Central banks had become the all-powerful panacea for the global economy's problems in recent years.
But this time, it appears they might not have an answer -- or an audience -- following Brexit and its fallout.
It's a key shift. Since the global financial crisis, central banks have led the rescue effort for nearly every major economic or financial shocker. From extra low interest rates to buying bonds to communicating super sensitive information in a timely manner -- central banks have pulled out all the stops. And global investors have held on to their every word.
Leading up to Brexit, central bankers, including Federal Reserve chair Janet Yellen, warned about economic risks if Britain decided to leave the EU.
But now that it has happened, central banks are just offering support to financial system and the leaders have kept mum about offering any solutions. Yellen even canceled an appearance at a panel discussion in Portugal Monday.
"This is a fundamentally more profound problem than central banks and monetary policy can handle," says Tony Roth, chief investment officer of Wilmington Trust.
Roth argues that Brexit isn't an economic problem right now, it's a political one, and that central bankers shouldn't be taking any drastic measures until the economy shows signs of weakness or cash dries up in markets.
Bank of England President Mark Carney, who warned prior to the vote that Brexit could cause a recession in the U.K., said Friday the BoE wouldn't hesitate to take measures to ease markets.
But that commentary didn't appease investors -- the British pound and global markets plummeted. Even Carney admitted Friday "some market and economic volatility can be expected." Like Yellen, Carney also chose not to speak Monday in Portugal.
European Central Bank President Mario Draghi, another Brexit critic, is still slated to speak Monday afternoon in Portugal.
For years, central bankers like Yellen have argued that it is their self-described "extraordinary" efforts that have kept the global economy afloat, especially as lawmakers in Congress are stuck in political gridlock.
But those recipes don't appear capable of easing the global uncertainty following the United Kingdom's vote to leave the European Union last Thursday.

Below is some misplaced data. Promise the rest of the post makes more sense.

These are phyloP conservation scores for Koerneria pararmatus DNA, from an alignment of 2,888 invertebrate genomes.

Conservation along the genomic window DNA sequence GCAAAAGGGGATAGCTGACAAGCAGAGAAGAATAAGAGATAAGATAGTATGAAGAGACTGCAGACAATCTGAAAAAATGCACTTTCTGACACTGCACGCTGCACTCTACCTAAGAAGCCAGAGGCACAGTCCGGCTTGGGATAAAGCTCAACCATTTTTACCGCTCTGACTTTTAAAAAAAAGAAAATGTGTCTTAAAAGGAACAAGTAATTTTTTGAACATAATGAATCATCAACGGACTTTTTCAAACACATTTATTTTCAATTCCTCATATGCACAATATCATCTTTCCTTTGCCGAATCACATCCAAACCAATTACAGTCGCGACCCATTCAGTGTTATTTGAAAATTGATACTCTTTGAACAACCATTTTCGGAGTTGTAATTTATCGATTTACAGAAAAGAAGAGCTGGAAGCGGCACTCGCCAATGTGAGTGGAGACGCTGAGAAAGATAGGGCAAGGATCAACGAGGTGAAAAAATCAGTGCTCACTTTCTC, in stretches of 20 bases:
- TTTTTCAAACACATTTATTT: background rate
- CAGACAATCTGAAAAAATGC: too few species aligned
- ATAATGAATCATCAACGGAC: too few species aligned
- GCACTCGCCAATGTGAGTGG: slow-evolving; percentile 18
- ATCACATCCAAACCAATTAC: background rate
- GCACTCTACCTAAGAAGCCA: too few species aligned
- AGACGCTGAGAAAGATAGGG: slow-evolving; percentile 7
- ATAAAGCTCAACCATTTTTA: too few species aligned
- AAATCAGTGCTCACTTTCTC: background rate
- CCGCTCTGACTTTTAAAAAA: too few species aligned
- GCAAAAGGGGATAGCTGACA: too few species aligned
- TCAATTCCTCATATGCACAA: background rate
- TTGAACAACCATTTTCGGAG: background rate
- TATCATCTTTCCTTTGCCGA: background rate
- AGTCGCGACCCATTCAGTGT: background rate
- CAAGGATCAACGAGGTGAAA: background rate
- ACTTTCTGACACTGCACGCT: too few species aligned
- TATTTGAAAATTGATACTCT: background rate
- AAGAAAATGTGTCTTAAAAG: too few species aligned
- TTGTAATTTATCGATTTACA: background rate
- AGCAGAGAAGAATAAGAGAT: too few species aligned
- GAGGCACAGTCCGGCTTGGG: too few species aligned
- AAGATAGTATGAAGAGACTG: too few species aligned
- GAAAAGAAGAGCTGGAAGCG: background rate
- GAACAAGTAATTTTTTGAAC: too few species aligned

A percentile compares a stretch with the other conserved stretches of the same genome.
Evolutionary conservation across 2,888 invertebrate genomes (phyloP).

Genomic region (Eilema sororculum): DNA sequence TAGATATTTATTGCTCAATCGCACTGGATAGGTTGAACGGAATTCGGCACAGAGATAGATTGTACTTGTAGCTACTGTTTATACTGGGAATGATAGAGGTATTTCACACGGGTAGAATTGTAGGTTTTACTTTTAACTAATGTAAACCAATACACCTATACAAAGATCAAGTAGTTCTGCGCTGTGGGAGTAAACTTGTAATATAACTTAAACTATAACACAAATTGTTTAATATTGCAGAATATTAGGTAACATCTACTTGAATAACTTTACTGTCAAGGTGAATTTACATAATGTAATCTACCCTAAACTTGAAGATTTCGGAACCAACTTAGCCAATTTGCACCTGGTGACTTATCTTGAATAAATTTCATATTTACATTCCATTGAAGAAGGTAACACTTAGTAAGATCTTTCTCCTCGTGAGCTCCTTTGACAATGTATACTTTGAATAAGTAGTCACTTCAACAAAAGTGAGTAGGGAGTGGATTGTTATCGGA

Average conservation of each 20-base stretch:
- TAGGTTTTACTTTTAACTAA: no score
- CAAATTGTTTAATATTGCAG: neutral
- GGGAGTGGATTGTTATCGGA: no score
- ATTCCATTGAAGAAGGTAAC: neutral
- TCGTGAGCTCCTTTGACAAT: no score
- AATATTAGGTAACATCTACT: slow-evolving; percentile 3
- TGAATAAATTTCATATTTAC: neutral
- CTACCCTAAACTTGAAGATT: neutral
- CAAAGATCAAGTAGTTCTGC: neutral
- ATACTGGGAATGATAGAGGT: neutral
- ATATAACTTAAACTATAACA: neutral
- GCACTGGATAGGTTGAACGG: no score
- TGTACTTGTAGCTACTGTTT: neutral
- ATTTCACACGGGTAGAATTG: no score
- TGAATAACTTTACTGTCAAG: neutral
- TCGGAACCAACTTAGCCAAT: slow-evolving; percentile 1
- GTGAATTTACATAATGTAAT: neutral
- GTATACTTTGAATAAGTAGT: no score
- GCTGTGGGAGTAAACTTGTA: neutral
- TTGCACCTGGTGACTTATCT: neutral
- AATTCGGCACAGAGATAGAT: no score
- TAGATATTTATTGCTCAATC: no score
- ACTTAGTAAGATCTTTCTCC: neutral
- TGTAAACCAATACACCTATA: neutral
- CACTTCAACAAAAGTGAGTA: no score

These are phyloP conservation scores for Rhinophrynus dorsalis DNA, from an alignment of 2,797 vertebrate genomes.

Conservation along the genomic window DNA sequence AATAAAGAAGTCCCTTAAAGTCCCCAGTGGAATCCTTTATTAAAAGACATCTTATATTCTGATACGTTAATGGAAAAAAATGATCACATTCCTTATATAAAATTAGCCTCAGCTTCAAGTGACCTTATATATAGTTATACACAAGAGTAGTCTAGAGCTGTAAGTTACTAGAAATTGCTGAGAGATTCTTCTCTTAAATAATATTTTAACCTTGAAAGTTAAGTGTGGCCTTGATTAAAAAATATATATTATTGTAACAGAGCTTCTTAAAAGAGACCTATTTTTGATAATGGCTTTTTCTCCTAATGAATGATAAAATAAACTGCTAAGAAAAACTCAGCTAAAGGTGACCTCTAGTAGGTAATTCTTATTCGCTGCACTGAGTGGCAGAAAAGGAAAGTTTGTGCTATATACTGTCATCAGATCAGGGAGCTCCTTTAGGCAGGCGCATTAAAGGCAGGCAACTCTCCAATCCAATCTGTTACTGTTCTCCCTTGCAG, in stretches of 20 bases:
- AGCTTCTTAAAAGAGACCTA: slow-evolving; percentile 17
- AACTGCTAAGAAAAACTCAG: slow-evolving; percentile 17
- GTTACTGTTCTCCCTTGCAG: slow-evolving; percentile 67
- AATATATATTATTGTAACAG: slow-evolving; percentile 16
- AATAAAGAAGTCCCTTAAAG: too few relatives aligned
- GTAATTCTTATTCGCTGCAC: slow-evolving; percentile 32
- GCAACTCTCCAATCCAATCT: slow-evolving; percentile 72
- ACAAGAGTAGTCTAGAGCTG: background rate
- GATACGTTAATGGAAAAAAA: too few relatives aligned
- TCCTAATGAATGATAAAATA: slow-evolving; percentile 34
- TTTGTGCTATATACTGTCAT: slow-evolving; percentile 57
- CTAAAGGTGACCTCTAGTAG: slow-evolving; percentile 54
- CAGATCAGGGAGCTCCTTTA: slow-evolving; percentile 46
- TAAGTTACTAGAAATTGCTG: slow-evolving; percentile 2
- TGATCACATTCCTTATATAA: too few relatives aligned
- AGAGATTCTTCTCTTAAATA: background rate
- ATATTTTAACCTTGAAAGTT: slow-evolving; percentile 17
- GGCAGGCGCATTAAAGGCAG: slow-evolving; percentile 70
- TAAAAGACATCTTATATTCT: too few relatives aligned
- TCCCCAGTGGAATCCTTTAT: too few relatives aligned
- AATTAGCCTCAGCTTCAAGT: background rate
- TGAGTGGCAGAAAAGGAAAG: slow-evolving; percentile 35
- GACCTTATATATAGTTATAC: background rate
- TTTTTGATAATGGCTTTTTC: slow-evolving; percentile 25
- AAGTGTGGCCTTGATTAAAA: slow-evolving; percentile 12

"We've been used to having central banks provide a backstop when the markets have been hit by prior shocks," says Jeff Kleintop, chief global investment strategist at Charles Schwab. "This time central banks may be powerless to address the concerns that drove the outcome of the referendum."
Brexit came at an especially difficult time for central banks: Their two favorite tricks -- lowering interest rates and buying bonds -- appear to be losing their magic.
For instance, Japan's central bank surprised everyone when it started using negative interest rates earlier this year. Negative rates should devalue a currency, helping a country increase its exports and hopefully spark more economic growth.
Instead, Japan's currency, the yen, rallied despite the negative rates, while its stock market, the Nikkei 225, has slumped. Its economic growth remains paltry too.
In Europe, the ECB also put rates further into negative territory and increased its bond-buying program, also known as quantitative easing. But Europe's economy and financial markets haven't shown signs of a strong bounce back.
That's in stark contrast to the Federal Reserve, which cut rates to zero and started buying bonds during the depths of the Great Recession. Those actions helped spark a bull market in stocks and, some experts argue, the U.S. economic recovery.
Now as the EU must contemplate a future without Britain, some say its leaders made a mistake before Brexit by relying too much on its central bank to spark economic growth, especially one that benefits all income classes.
"The European Central Bank cannot deliver high, inclusive growth, no matter how hard it tries," Mohamed El-Erian, chief economic advisor at Allianz, told CNN's Richard Quest Friday.